June 14, 2009
Zombie dad's night rites
By Colin Goh
First things first: Thank you for the deluge of e-mails in response to my last column, about my struggles with the contents of my newborn daughter's diaper.
I was heartened to hear so many of you confirm that the traditional 'shee-shee' potty training technique works. I was particularly amused to receive e-mails from several Teochew readers bemoaning the aural similarity between the Teochew word for sleep ('ngh') and the, um, pre-pooping grunt. I guess we Teochews know something about diapers. After all, that ancient bit of doggerel: ''Teochew nang, ka-chng ang-ang' ('Teochew people, their buttocks are red'), must have come from somewhere.
A good number of you also sent 'So what's fatherhood like outside of diaperchanging?' queries. To which I can say, my experience is like something out of the movies.
Specifically, zombie movies.
I'm no stranger to burning the midnight oil. All my previous jobs have entailed extended periods of working for days without sleep.
But even though I was warned by friends with kids to prepare for sleep deprivation, I hadn't anticipated the distinct strain of brain-deadness that comes with baby-care, with your consciousness randomly weaving in and out of your head as you robotically repeat a set of purely reflexive responses.
Baby cry. Stumble to crib. Pick her up. Shamble to changing station. Unwrap diaper. Wince. Wipe. Change diaper. Warm milk. Fend off baby's attempts to bite my nipple. Feel sense of paternal self-worth eroding as she expresses her clear disappointment that, tsk, it's the bottle dude, not the booby lady. Feed her. Burp her. Wipe up spit-up. Change diaper again. Sing and rock her to sleep. Wonder how come I know the full lyrics to so few songs. Wonder if it'll give her some future neurosis if I keep singing her Comfortably Numb by Pink Floyd. Wonder how come I still know the words to Semoga Bahagia from primary school, but still have no idea what they mean. Swaddle. Replace in crib (if she allows me). Sterilise bottles for next feeding. Rinse. Repeat. Do not pass 'Go'. Do not collect $200.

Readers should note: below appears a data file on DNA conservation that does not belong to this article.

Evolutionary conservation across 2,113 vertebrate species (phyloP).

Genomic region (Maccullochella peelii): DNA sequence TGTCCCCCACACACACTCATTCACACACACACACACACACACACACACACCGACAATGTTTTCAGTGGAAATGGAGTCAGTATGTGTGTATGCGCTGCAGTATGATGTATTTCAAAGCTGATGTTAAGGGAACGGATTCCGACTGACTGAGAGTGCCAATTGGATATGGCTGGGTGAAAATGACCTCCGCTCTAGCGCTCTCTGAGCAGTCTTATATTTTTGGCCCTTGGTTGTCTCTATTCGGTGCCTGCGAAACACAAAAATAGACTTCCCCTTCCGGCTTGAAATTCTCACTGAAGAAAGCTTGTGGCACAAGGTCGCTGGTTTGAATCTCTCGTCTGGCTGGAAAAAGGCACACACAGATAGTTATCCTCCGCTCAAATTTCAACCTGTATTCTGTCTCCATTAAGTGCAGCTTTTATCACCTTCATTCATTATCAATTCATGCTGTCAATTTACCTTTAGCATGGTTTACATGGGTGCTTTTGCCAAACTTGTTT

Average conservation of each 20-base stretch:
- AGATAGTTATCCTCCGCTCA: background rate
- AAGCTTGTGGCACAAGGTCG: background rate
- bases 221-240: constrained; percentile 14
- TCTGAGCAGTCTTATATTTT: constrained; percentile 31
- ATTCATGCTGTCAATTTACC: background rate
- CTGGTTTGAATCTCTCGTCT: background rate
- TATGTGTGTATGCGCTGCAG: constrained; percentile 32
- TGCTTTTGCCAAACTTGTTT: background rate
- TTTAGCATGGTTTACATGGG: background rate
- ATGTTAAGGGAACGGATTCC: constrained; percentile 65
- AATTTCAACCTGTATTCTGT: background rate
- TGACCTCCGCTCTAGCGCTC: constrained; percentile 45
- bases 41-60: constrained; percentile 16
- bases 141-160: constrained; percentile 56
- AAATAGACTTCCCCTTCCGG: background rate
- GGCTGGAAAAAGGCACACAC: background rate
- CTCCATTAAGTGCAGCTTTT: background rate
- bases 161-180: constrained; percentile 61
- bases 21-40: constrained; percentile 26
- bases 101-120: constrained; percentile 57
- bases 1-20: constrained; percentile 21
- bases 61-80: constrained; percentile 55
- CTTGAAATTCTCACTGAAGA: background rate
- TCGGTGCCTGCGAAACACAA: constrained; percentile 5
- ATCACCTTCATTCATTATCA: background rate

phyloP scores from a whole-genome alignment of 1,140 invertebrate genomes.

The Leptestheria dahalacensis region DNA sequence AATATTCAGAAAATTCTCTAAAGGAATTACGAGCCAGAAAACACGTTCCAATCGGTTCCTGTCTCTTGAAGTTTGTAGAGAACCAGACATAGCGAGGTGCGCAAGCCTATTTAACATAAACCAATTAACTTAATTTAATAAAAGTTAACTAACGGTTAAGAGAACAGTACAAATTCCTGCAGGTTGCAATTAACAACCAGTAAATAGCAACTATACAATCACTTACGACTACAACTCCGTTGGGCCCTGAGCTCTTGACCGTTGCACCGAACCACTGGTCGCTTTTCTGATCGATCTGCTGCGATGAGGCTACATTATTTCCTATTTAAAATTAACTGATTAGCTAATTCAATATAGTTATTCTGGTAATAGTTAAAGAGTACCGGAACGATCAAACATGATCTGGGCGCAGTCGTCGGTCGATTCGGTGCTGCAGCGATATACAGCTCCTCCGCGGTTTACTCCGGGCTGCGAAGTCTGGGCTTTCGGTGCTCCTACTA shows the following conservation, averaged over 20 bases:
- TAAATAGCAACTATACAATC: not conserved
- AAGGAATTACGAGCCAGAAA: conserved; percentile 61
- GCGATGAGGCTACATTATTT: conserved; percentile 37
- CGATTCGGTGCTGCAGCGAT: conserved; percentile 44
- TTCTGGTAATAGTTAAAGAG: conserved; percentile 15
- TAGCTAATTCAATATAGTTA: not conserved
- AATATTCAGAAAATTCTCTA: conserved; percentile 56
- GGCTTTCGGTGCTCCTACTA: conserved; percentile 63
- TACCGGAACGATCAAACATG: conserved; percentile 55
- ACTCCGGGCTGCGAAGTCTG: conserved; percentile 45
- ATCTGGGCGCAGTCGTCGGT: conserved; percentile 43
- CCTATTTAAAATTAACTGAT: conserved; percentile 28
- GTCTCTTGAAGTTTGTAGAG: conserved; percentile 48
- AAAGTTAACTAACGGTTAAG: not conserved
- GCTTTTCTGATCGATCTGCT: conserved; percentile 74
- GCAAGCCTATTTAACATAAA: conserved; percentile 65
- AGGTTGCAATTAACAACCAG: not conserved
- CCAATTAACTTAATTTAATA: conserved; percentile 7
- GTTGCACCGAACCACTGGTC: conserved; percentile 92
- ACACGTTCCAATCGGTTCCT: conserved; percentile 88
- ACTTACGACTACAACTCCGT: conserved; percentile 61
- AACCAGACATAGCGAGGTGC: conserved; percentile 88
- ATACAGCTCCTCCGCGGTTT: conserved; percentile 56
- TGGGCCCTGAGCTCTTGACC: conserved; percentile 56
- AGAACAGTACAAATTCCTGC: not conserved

My zombified mood is perhaps exacerbated by the fact that I volunteered for the night shift. You need to get proper sleep, I told the Wife, because you have to be healthy and produce all that milk for the baby. So I'll handle all feedings and changings between 11pm and 6am, no problem.
Why, it'll be just like my old swinging batang days again. Except it's not. Wiping bottoms bears very little resemblance to eating prata with friends, even when done at the same hours of the night.
The fact is, there's something surreal about the dead of night. The place you only think you know takes on strange aspects.
Every night at 3am, as I feed Yakuza Baby, I peer through my window and observe the nightlife: the Chinese restaurant workers returning from work, cigarettes invariably dangling from their lips, the garbage collectors, a drunken Korean businessman stumbling home after a bulgogi-and-soju nightcap at the nearby 24-hour barbecue joint, the neighbour's daughter sneaking out to meet her boyfriend, stray cats sniffing around my garbage can, and even once, a pair of feuding raccoons.
I've lived in this neighbourhood in Queens, New York, for over two years now, but it's like seeing a whole new place nearly every night.
But anthropologically interesting though staring out the window can often be, National Geographic it's not, and I wonder: There must be something more productive I can do at the same time as I feed Yakuza Baby, before my brain really rots and I become an actual member of the living dead.
I can't really read or work, because all the lights are kept too low. Besides, those require a free hand, something also crucial for watching TV. That's because you absolutely need the ability to change channels with late, late night American TV, when the weird shows and even weirder commercials come out.
My latest addiction is a borderline creepy Korean reality show called Tracking Your Ex-Boyfriend, which is basically an exercise in stalking. But because it has subtitles, I can watch it with the sound off and thus not rouse the baby.
So since you folks were so kind as to share your tips for dealing with poop, perhaps you can tell me: Do you have any suggestions (preferably based on real parental experience) for how one might multitask with a baby in one arm and a bottle in another?
E-mail me at: email@example.com This zombie daddy needs your brains.